There was a chap with a cap and a notepad who could have been a club representative or spy from another team but he kept himself to himself and then disappeared. Stephen Hunt confided in me that this was to be his swan song as chairman and had no idea how West Ham United would take over the reins of the club.
Along with his father he was to be the first casualty of the takeover would there be more? As part of the media team, I mused whether I would also be replaced by someone who could take better photos then me, which isn’t difficult, or by maybe someone who had a better grasp of English grammar and knew how to use football clichés in match reports. Back to the match, which the Hammers won, the soon-to-be ex-chairmen had their last hurrah, photo bombed the team photograph, and everybody went home happy with a certain amount of uncertainty.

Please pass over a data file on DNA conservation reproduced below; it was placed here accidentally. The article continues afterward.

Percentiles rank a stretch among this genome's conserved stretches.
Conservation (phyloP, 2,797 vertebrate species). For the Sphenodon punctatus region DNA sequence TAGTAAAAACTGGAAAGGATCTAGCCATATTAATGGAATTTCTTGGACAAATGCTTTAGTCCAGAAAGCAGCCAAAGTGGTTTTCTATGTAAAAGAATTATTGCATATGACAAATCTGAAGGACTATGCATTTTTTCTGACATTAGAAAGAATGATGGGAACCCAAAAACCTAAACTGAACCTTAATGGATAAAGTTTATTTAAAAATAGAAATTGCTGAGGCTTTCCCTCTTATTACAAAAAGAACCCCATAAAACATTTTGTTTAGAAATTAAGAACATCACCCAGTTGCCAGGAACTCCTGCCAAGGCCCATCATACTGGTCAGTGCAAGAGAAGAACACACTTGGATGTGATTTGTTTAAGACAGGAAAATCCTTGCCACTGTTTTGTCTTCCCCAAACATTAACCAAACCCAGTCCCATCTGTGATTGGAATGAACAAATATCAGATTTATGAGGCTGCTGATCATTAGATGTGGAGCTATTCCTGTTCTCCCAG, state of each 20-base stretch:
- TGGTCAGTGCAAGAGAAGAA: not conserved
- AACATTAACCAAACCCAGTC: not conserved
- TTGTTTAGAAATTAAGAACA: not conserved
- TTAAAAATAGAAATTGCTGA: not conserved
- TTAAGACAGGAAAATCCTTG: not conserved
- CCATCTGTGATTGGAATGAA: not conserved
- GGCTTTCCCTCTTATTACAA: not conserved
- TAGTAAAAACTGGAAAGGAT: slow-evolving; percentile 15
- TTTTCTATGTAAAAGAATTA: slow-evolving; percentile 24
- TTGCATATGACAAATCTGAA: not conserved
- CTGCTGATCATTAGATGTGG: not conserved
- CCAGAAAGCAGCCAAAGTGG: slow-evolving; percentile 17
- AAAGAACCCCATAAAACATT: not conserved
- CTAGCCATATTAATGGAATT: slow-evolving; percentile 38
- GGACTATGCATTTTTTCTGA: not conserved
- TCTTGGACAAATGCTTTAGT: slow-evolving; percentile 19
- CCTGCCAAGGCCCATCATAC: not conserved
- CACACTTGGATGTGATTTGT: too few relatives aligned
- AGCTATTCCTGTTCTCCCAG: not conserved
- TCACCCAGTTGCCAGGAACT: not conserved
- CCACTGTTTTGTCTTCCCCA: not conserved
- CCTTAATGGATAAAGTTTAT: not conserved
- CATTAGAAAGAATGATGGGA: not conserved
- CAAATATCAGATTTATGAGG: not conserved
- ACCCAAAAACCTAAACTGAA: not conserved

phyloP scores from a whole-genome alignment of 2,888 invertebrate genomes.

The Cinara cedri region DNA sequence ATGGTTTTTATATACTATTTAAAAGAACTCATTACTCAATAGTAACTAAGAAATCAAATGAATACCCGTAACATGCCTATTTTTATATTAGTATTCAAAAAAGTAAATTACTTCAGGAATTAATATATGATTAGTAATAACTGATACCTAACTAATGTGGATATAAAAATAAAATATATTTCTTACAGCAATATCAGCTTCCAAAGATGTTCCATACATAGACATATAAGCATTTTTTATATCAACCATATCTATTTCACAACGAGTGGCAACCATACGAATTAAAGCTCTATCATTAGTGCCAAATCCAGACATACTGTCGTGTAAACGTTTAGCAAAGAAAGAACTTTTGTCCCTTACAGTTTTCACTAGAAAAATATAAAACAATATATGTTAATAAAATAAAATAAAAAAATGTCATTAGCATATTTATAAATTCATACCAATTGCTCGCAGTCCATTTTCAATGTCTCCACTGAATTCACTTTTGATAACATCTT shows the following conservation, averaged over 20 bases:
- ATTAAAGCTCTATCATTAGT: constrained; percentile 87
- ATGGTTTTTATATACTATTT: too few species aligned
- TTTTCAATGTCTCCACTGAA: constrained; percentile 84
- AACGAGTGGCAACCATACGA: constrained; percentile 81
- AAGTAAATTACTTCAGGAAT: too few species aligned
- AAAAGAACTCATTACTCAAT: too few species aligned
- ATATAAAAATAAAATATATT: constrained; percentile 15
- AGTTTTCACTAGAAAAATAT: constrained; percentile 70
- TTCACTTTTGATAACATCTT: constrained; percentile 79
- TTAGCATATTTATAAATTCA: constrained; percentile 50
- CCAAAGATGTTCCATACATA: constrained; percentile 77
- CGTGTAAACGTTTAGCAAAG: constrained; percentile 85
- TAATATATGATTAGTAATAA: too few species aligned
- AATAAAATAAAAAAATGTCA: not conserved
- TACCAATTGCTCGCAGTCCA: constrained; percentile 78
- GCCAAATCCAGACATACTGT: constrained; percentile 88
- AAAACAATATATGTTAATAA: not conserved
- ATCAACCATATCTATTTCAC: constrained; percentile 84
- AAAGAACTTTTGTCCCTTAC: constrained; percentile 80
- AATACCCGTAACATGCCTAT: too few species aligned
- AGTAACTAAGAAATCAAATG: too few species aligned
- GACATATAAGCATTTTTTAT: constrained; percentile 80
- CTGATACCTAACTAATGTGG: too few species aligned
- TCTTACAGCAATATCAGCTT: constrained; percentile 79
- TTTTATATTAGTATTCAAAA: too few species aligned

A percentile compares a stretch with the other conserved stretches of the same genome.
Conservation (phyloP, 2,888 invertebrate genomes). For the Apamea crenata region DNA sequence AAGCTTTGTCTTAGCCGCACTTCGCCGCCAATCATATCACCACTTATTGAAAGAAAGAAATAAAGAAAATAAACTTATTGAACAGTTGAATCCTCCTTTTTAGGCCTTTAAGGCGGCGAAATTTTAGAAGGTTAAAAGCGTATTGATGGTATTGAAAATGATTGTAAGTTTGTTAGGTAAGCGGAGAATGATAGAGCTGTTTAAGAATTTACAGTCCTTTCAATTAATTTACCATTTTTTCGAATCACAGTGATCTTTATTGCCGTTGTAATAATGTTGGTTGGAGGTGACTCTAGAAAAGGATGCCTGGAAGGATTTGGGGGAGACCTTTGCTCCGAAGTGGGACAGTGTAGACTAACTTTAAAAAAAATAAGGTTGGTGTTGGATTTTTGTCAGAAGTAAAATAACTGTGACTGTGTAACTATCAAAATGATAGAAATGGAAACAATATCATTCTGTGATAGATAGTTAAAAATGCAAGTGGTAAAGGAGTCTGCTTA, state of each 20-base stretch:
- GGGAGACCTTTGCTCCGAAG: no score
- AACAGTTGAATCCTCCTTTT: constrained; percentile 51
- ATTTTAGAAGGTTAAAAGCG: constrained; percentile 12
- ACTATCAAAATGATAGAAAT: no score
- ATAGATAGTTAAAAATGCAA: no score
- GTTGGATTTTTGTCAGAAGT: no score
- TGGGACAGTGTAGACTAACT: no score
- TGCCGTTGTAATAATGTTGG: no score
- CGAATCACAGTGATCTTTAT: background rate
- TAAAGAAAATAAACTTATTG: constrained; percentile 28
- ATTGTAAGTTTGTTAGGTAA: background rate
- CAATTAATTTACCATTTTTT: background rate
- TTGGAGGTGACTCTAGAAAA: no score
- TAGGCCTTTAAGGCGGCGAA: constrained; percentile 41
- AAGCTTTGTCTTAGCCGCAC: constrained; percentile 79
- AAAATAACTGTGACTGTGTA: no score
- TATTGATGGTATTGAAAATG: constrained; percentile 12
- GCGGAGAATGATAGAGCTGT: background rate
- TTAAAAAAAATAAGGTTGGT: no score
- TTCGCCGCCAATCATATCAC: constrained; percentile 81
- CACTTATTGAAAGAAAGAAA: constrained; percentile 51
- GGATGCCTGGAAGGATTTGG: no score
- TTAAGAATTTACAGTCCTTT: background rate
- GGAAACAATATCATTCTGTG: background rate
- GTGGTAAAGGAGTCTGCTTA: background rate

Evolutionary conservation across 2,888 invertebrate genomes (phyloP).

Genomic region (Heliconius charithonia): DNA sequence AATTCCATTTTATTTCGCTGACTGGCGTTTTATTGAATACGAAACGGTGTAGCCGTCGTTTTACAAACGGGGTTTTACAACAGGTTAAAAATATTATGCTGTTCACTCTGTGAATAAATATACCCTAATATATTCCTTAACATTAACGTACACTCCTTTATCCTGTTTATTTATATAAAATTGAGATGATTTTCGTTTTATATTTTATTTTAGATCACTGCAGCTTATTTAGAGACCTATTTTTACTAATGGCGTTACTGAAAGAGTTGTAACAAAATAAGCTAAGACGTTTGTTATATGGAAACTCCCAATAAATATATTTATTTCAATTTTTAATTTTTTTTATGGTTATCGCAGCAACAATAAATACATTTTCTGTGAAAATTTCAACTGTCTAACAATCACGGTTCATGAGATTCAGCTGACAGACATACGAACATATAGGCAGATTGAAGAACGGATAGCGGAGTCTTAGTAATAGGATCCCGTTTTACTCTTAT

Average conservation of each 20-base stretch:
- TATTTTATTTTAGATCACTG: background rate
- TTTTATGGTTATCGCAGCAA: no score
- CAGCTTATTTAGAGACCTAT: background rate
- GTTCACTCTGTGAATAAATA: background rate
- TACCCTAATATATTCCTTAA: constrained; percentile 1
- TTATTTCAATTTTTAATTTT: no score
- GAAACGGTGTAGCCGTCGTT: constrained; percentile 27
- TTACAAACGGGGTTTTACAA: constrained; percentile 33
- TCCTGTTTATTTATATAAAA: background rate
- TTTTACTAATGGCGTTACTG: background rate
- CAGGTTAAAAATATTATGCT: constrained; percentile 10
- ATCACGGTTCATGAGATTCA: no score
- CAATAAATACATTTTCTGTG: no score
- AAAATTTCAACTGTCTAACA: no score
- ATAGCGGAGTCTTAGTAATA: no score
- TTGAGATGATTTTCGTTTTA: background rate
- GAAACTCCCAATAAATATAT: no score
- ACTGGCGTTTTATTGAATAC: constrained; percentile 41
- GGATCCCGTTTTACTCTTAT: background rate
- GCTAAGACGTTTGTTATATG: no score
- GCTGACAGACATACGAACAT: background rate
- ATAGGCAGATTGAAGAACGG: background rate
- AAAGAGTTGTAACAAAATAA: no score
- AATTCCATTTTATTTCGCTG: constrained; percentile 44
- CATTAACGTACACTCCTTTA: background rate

I wondered how manager James Marrs would fit in the new regime with his ‘closed shop’ mentality. He had worked hard to implement his own philosophies and ethics within the squad, driving them hard in training and expecting 100 per cent commitment. Those who didn’t conform either walked or were jettisoned. Personally I thought he was doing a good job. The players looked fitter, they were playing as a team and from the dugout, he kicked every ball, and marshalled his players relentlessly.
On the down side, he frowned on social media and ‘encouraged’ players not to use it, which was a bit frustrating. I had been an advocate for the Ladies for a year and had tried to raise their profile to create interest in the matches. My hit and miss efforts no longer seemed to be required and I was fully aware that I should know my place and keep a distance from the team.
Parents were also barred from watching training to keep distractions to a minimum. His protective arm around the players was maybe a little over protective. I struggled to see how someone displaying megalomaniac tendencies was going to fit into a corporate environment. Maybe James Marrs had the same doubts and resigned his position before we had the chance to find out. More turmoil.